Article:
Vasilopulos, R. J., L. G. Rickard, et al. (2007). "Genotypic analysis of Giardia duodenalis in domestic cats." Journal of veterinary internal medicine / American College of Veterinary Internal Medicine 21(2): 352-355.

Sprong, H., S. M. Caccio, et al. (2009). "Identification of zoonotic genotypes of Giardia duodenalis." PLoS neglected tropical diseases 3(12): e558.

Janeczko, S. and B. Griffin (2010). "Giardia infection in cats." Compendium 32(8): E1-7.

Stein, J. E., S. V. Radecki, et al. (2003). "Efficacy of Giardia vaccination in the treatment of giardiasis in cats." Journal of the American Veterinary Medical Association 222(11): 1548-1551.

Tolbert, M. K. and J. Gookin (2009). "Tritrichomonas foetus: A New Agent of Feline Diarrhea." Compendium 31(8): 374-381.

Gookin, J. L., E. B. Breitschwerdt, et al. (1999). "Diarrhea associated with trichomonosis in cats." J Am Vet Med Assoc 215(10): 1450-1454.

Gookin, J. L., M. E. Stebbins, et al. (2004). "Prevalence of and risk factors for feline Tritrichomonas foetus and giardia infection." Journal of clinical microbiology 42(6): 2707-2710.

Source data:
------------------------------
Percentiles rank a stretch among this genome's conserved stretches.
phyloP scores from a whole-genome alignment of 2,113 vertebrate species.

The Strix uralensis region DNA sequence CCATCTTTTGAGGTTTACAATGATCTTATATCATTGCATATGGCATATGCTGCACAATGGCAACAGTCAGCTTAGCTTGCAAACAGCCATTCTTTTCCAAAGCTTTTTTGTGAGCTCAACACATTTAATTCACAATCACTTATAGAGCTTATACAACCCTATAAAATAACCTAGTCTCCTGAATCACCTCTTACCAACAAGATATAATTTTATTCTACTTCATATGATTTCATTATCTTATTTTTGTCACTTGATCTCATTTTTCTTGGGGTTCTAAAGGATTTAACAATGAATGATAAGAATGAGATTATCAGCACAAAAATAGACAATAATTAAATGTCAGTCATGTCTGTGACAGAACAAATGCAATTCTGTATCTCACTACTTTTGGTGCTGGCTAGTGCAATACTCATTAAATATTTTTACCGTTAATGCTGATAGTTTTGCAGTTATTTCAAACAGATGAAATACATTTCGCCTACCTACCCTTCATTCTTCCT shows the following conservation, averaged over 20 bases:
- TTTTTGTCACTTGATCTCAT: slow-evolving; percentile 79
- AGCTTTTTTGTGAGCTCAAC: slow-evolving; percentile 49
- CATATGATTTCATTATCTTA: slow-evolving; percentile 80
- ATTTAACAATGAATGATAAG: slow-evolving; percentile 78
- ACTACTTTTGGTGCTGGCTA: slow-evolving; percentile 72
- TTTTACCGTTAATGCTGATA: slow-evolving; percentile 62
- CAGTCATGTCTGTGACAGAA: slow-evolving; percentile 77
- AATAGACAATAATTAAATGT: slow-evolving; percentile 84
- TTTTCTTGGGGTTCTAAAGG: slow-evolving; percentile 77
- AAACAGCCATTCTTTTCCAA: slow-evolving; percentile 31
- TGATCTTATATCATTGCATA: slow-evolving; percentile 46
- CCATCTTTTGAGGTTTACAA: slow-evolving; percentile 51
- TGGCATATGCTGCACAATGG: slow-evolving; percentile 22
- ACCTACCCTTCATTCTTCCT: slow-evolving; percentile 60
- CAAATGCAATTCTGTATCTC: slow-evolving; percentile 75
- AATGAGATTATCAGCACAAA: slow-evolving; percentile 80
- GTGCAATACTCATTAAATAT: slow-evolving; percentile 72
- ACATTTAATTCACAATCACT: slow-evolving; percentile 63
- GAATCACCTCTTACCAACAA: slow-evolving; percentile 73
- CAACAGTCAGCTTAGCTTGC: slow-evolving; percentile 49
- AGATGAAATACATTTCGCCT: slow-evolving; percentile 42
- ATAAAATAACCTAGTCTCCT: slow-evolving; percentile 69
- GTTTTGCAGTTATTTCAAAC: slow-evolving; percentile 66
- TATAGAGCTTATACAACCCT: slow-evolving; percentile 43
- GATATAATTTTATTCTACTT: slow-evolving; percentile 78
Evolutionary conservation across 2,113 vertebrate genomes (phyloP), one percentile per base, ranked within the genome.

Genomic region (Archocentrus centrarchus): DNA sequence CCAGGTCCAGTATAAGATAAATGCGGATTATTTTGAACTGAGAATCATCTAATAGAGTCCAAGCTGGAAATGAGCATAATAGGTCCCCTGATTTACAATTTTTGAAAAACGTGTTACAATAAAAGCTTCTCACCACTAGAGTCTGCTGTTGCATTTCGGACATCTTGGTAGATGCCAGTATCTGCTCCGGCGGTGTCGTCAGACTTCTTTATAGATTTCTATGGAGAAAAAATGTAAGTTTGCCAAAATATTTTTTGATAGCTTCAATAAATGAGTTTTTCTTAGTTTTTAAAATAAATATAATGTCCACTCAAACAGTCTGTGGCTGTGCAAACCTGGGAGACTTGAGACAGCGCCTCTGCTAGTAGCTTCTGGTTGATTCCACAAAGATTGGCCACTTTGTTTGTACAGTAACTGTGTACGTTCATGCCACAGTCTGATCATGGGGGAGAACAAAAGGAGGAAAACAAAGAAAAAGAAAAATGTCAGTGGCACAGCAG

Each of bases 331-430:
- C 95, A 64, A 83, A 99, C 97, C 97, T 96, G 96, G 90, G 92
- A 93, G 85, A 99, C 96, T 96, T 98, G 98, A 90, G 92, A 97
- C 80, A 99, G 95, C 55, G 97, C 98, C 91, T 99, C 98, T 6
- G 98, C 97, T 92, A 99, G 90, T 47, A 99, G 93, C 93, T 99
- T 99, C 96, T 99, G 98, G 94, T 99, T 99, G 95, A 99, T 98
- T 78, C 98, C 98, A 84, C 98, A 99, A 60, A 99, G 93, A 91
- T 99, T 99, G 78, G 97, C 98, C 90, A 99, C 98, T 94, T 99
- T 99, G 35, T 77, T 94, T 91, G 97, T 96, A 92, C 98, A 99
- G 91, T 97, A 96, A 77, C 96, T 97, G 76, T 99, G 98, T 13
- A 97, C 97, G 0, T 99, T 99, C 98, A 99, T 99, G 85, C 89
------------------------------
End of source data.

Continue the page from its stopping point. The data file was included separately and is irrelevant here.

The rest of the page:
Bissett, S. A., M. L. Stone, et al. (2009). "Observed occurrence of Tritrichomonas foetus and other enteric parasites in Australian cattery and shelter cats." Journal of feline medicine and surgery 11(10): 803-807.

Hale, S., J. M. Norris, et al. (2009). "Prolonged resilience of Tritrichomonas foetus in cat faeces at ambient temperature." Veterinary parasitology 166(1-2): 60-65.

Levy, M. G., J. L. Gookin, et al. (2003). "Tritrichomonas foetus and not Pentatrichomonas hominis is the etiologic agent of feline trichomonal diarrhea." The Journal of parasitology 89(1): 99-104.

Hurley Chapter 15

Gray, S. G., S. A. Hunter, et al. (2010). "Assessment of reproductive tract disease in cats at risk for Tritrichomonas foetus infection." American journal of veterinary research 71(1): 76-81.

Kather, E. J., S. L. Marks, et al. (2007). "Determination of the in vitro susceptibility of feline tritrichomonas foetus to 5 antimicrobial agents." Journal of veterinary internal medicine / American College of Veterinary Internal Medicine 21(5): 966-970.

Gookin, J. L., C. Copple, et al. (2005). Efficacy of Ronidazole in vitro and in vivo for Treatment of Feline Tritrichomonas foetus Infection. ACVIM.

Rosado, T. W., A. Specht, et al. (2007). "Neurotoxicosis in 4 cats receiving ronidazole." Journal of veterinary internal medicine / American College of Veterinary Internal Medicine 21(2): 328-331.